Singapore retirement age to go up to 64 in 2026

Singapore retirement age to go up to 64 in 2026

Singapore retirement age to go up to 64 in 2026On 1 July 2026, Singapore will increase the retirement age for workers from 63 to 64 and the age at which they can reenter the workforce from 68 to 69.

This means employers must provide eligible employees with reemployment opportunities until age 69, on modified terms if needed. Workers who wish to work longer will enjoy extended statutory protection until age 64.

These modifications have no bearing on the payment and withdrawal ages for CPF.

During Committee of Supply budget debate in Parliament, Minister of State for Manpower Gan Siow Huang revealed the timeline. She said that the decision was made in agreement by his ministry, businesses, and unions, the tripartite grouping.

The government announced 2019 that the retirement age would be raised to 65 and the reemployment age to 70 by 2030. The age ceilings for retirement and reemployment were previously changed in 2022.

Longer life expectancies cause growth in retirement and reemployment ages. The shift may also aid in addressing the labor shortage.

In speech to Parliament, Gan mentioned that some businesses might need to modify their plans to hire more people and upskill them to keep their senior employees.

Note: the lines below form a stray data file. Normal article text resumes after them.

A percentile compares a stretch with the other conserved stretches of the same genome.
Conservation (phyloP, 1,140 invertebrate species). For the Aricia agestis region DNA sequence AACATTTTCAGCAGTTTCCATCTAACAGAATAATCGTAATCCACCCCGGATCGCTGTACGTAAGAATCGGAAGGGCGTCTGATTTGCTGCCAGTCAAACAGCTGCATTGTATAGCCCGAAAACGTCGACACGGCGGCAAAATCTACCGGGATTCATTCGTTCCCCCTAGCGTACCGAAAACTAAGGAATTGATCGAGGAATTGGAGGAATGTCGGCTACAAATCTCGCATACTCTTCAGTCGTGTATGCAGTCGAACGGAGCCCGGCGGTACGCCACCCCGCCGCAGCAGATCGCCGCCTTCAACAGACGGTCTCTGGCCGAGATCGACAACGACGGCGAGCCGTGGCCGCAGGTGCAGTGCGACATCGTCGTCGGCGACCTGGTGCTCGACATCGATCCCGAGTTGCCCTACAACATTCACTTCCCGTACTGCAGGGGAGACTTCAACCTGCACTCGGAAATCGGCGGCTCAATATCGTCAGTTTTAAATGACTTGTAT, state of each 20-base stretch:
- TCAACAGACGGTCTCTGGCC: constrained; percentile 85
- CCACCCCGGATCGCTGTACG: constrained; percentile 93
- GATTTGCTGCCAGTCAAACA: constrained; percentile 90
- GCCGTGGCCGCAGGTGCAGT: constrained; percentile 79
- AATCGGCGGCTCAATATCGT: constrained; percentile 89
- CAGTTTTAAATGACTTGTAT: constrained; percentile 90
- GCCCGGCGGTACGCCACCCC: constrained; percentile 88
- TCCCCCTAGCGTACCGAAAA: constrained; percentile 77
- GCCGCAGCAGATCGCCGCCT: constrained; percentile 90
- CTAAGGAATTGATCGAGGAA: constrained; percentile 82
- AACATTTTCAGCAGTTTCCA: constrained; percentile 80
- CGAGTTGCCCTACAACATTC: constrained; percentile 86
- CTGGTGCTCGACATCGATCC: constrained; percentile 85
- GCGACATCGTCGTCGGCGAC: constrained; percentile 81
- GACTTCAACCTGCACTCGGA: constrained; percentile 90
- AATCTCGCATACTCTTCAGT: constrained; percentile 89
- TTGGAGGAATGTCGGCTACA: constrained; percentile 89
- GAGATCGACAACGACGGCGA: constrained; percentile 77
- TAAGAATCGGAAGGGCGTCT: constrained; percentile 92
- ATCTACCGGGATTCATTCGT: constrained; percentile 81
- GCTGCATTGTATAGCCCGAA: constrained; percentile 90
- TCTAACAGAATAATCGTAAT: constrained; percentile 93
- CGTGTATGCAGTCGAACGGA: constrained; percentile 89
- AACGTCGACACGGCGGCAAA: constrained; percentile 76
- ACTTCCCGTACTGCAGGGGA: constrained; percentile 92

“Over nine in 10 senior workers who were eligible and wished to continue working were offered reemployment in 2023. To ensure that the next increase is implemented just as smoothly, I encourage employers to start planning early,” she said.

Increased ceilings on salary support for Career Conversion Programs

The Ministry of Manpower announced greater wage support caps for Workforce Singapore’s Career Conversion Programs on 1 April, up from S$6,000 to S$7,000 monthly. It is in order to assist mature or long-term unemployed people.

Other workers may receive up to S$5,000 per month in funding instead of the present S$4,000. The funding rates are still set at up to 70% of the workers’ monthly pay for citizens and permanent residents under 40 and 90% for older workers who have been unemployed for a long time.

The Career Conversion Program for current employees in a company would go beyond reskilling for individuals in jobs in danger of redundancy, according to Minister for Manpower Tan See Leng.

“We will support employers who are proactively reskilling existing workers to take on new growth job roles,” he said.


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